PDF Report
Indicates whether the report includes an additional document with charts, images or other enriched information

No

Day(s) Performed
Outlines the days the test is performed. This field reflects the day that the sample must be in the testing laboratory to begin the testing process and includes any specimen preparation and processing time before the test is performed. Some tests are listed as continuously performed, which means that assays are performed multiple times during the day.

Monday through Friday

Report Available
The interval of time (receipt of sample at Mayo Clinic Laboratories to results available) taking into account standard setup days and weekends. The first day is the time that it typically takes for a result to be available. The last day is the time it might take, accounting for any necessary repeated testing.

2 to 10 days

Specimen Retention Time
Outlines the length of time after testing that a specimen is kept in the laboratory before it is discarded

2 weeks

Performing Laboratory Location
Indicates the location of the laboratory that performs the test

Rochester

Fees
Several factors determine the fee charged to perform a test. Contact your U.S. or International Regional Manager for information about establishing a fee schedule or to learn more about resources to optimize test selection.

  • Authorized users can sign in to Test Prices for detailed fee information.
  • Clients without access to Test Prices can contact Customer Service 24 hours a day, seven days a week.
  • Prospective clients should contact their Regional Manager. For assistance, contact Customer Service.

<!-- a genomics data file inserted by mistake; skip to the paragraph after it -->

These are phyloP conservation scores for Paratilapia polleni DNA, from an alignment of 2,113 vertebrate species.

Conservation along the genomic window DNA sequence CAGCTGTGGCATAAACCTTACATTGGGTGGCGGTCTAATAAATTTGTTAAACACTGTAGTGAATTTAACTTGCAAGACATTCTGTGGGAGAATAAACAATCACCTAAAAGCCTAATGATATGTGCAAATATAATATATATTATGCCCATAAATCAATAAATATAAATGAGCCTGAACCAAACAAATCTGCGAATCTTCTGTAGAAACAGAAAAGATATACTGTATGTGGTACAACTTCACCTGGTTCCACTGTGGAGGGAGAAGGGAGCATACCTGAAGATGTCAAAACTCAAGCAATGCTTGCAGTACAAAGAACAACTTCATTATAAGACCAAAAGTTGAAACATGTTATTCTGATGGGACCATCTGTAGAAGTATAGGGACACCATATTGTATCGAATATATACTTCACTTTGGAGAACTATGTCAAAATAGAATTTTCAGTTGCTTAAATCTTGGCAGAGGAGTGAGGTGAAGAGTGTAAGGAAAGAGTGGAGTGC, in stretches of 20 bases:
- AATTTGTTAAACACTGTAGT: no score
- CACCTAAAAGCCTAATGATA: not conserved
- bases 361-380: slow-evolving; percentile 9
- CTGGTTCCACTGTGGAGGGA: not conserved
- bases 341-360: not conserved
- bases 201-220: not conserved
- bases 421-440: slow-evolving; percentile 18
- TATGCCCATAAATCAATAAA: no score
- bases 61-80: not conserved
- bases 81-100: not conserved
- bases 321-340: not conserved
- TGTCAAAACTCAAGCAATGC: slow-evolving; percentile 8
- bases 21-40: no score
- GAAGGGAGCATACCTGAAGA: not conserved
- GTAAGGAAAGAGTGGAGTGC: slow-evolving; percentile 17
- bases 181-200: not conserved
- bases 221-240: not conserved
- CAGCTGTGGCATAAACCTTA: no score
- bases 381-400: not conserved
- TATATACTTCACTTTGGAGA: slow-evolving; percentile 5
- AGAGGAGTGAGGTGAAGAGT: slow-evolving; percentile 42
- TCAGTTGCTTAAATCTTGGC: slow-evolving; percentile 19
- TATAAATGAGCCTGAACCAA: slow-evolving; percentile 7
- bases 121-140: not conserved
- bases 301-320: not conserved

Test Classification
Provides information regarding the medical device classification for laboratory test kits and reagents. Tests may be classified as cleared or approved by the US Food and Drug Administration (FDA) and used per manufacturer instructions, or as products that do not undergo full FDA review and approval, and are then labeled as an Analyte Specific Reagent (ASR) product.

This test has been cleared, approved, or is exempt by the US Food and Drug Administration and is used per manufacturer's instructions. Performance characteristics were verified by Mayo Clinic in a manner consistent with CLIA requirements.

CPT Code Information
Provides guidance in determining the appropriate Current Procedural Terminology (CPT) code(s) information for each test or profile. The listed CPT codes reflect Mayo Clinic Laboratories interpretation of CPT coding requirements. It is the responsibility of each laboratory to determine correct CPT codes to use for billing.

CPT codes are provided by the performing laboratory.

82595

LOINC® Information
Provides guidance in determining the Logical Observation Identifiers Names and Codes (LOINC) values for the order and results codes of this test. LOINC values are provided by the performing laboratory.

Test Id Test Order Name Order LOINC Value
CRY_S Cryoglobulin, S 12201-0
Result Id Test Result Name Result LOINC Value
Applies only to results expressed in units of measure originally reported by the performing laboratory. These values do not apply to results that are converted to other units of measure.
2684 Cryoglobulin, S 12201-0

Test Setup Resources

Setup Files
Test setup information contains test file definition details to support order and result interfacing between Mayo Clinic Laboratories and your Laboratory Information System.

Excel | Pdf

Sample Reports
Normal and Abnormal sample reports are provided as references for report appearance.

Normal Reports | Abnormal Reports

SI Sample Reports
International System (SI) of Unit reports are provided for a limited number of tests. These reports are intended for international account use and are only available through MayoLINK accounts that have been defined to receive them.

SI Normal Reports | SI Abnormal Reports